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Potential advantages of highly mycotrophic foraging for the establishment of early successional pioneer plants on sand

Ingo Höpfner A B , Martina Friede A , Stephan Unger A and Wolfram Beyschlag A

A Department of Experimental and Systems Ecology, University of Bielefeld, Universitätsstr. 25, D-33615 Bielefeld, Germany.
B Corresponding author. Email: ingo.hoepfner@uni-bielefeld.de

Functional Plant Biology - http://dx.doi.org/10.1071/FP14097
Submitted: 28 March 2014  Accepted: 11 July 2014   Published online: 25 August 2014


 
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Abstract

Adaptive traits ensuring efficient nutrient acquisition, such as extensive fine root systems, are crucial for establishment of pioneer plants on bare sand. Some successful pioneer species of temperate, European sand ecosystems are characterised as obligate mycorrhizals, thus likely substituting fine roots with arbuscular mycorrhizal fungi (AMF). However, it is not clear whether AM fungal-mediated acquisition of scarce and immobile nutrients such as phosphorus (P) is an advantageous strategy on bare sand over foraging via roots. We compared the foraging performance of three obligately mycorrhizal forbs and two facultatively mycorrhizal grasses, regarding the influence of AMF on their capacity to acquire P from bare sand. Comparison of mycorrhizal and non-mycorrhizal individuals revealed a markedly higher AM fungal-dependency for P acquisition and growth in the forbs than in the grasses. Periodical soil core sampling, allowing for assessment of root and hyphal growth rates, revealed hyphal growth to markedly enlarge the total absorptive surface area (SA) in the forbs, but not in the grasses. Correlations between SA growth and P depletion suggest an AM fungal-induced enhanced capacity for rapid soil P exploitation in the forbs. Our study showed that AM fungal-mediated foraging may be an advantageous strategy over root-mediated foraging in sand pioneer plants.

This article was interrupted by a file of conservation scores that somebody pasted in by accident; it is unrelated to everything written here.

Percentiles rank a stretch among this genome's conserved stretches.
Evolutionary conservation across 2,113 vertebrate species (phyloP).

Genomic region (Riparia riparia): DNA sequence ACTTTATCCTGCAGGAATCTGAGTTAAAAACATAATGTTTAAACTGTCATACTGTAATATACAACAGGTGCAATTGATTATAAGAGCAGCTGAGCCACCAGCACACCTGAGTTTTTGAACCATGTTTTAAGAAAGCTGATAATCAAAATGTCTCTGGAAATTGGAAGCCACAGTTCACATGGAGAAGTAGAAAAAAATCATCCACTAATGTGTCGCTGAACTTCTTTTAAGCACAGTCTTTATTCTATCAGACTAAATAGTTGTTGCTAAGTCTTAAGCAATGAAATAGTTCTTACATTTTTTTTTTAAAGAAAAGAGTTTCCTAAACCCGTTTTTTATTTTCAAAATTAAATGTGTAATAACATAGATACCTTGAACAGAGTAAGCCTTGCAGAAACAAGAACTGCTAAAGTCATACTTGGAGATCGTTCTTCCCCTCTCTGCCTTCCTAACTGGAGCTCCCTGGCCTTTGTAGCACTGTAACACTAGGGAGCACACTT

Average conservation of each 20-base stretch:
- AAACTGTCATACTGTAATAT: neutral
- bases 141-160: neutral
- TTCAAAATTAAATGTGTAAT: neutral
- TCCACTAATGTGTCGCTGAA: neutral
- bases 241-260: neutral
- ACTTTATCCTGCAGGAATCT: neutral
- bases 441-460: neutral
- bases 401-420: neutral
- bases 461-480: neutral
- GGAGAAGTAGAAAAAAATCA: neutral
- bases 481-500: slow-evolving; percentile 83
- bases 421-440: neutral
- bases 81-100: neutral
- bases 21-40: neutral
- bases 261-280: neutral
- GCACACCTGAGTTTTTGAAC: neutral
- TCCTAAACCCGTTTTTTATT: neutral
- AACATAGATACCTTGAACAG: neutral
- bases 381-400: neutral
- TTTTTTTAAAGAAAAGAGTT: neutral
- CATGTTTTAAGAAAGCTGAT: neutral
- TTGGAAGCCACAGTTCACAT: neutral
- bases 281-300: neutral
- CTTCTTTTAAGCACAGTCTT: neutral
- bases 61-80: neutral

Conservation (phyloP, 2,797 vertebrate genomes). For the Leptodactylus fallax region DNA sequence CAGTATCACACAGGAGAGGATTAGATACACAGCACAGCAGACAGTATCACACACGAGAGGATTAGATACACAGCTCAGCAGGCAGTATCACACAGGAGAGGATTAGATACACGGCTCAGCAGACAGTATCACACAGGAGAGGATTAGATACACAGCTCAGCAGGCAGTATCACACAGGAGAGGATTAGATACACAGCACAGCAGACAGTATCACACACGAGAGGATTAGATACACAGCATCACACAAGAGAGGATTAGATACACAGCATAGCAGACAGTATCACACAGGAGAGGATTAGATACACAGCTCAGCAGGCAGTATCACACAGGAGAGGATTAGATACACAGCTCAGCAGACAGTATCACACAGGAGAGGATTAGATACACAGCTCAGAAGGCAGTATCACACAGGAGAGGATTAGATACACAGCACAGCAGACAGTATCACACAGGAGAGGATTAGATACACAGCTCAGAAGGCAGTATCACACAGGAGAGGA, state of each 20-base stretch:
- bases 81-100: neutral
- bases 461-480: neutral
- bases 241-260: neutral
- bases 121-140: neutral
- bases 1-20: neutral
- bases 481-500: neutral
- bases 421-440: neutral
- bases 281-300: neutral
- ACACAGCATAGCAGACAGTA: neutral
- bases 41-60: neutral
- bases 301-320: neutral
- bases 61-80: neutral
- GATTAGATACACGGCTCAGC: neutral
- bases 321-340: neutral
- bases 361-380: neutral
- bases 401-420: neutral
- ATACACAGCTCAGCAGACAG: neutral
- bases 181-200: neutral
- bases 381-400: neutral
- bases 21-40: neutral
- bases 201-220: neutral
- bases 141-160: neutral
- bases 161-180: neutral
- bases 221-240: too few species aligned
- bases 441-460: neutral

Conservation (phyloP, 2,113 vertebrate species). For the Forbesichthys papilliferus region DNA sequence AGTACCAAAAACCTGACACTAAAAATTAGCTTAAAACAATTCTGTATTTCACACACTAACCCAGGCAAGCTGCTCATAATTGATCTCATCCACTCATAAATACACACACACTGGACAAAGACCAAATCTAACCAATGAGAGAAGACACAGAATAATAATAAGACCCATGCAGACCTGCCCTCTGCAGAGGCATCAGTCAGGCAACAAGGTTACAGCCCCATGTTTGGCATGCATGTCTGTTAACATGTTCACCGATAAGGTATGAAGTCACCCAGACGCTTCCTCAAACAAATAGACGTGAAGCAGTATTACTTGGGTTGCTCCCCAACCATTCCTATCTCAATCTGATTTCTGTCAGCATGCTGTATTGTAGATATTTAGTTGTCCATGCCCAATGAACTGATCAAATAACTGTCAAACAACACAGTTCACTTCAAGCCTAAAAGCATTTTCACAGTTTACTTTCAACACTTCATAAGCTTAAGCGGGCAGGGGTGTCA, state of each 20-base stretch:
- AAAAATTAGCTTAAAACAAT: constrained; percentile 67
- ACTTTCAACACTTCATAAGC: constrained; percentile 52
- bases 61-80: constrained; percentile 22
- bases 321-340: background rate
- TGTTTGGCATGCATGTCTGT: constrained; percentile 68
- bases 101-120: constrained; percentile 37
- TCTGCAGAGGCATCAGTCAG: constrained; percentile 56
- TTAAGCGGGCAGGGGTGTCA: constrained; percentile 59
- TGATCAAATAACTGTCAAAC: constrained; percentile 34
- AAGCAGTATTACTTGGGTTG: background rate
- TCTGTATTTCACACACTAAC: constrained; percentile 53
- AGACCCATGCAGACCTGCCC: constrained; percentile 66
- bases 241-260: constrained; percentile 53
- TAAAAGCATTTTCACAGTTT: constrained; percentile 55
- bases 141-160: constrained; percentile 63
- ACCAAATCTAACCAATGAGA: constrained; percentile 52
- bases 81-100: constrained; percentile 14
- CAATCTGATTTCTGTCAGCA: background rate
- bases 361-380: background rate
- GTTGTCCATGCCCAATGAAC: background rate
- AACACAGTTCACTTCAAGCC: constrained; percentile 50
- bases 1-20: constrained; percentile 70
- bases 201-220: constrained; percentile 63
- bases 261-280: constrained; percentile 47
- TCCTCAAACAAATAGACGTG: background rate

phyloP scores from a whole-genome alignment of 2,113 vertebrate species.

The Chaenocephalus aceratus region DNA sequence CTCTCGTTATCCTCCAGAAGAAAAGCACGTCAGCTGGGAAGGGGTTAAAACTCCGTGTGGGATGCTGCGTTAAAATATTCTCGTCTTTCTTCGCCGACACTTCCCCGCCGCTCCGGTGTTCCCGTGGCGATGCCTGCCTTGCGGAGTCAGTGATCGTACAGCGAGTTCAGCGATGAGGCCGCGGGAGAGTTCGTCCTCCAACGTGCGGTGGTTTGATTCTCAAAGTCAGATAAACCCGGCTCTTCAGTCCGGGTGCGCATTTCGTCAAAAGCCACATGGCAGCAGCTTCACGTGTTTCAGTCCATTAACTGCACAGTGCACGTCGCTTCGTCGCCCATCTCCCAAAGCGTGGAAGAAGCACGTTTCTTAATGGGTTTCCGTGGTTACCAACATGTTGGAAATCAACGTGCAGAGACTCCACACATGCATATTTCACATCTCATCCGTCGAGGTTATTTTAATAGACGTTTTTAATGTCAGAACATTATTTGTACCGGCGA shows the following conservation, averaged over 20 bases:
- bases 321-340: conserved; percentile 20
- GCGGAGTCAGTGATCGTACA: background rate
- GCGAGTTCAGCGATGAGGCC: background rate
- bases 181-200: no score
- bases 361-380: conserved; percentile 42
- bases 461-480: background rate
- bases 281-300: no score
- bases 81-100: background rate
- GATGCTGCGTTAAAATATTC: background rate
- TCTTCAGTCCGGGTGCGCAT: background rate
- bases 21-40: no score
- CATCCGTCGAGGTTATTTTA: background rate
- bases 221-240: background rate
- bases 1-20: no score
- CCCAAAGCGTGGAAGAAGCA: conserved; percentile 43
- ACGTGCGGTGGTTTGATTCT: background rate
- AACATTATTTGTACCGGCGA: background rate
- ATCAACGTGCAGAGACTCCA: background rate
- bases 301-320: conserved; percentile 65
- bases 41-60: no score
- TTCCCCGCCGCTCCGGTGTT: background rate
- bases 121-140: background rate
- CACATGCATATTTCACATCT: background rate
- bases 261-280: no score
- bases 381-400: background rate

Additional keywords: adaptation, arbuscular mycorrhizas, nutrient deficiency, open sand ecosystems, phosphorus uptake, root growth.


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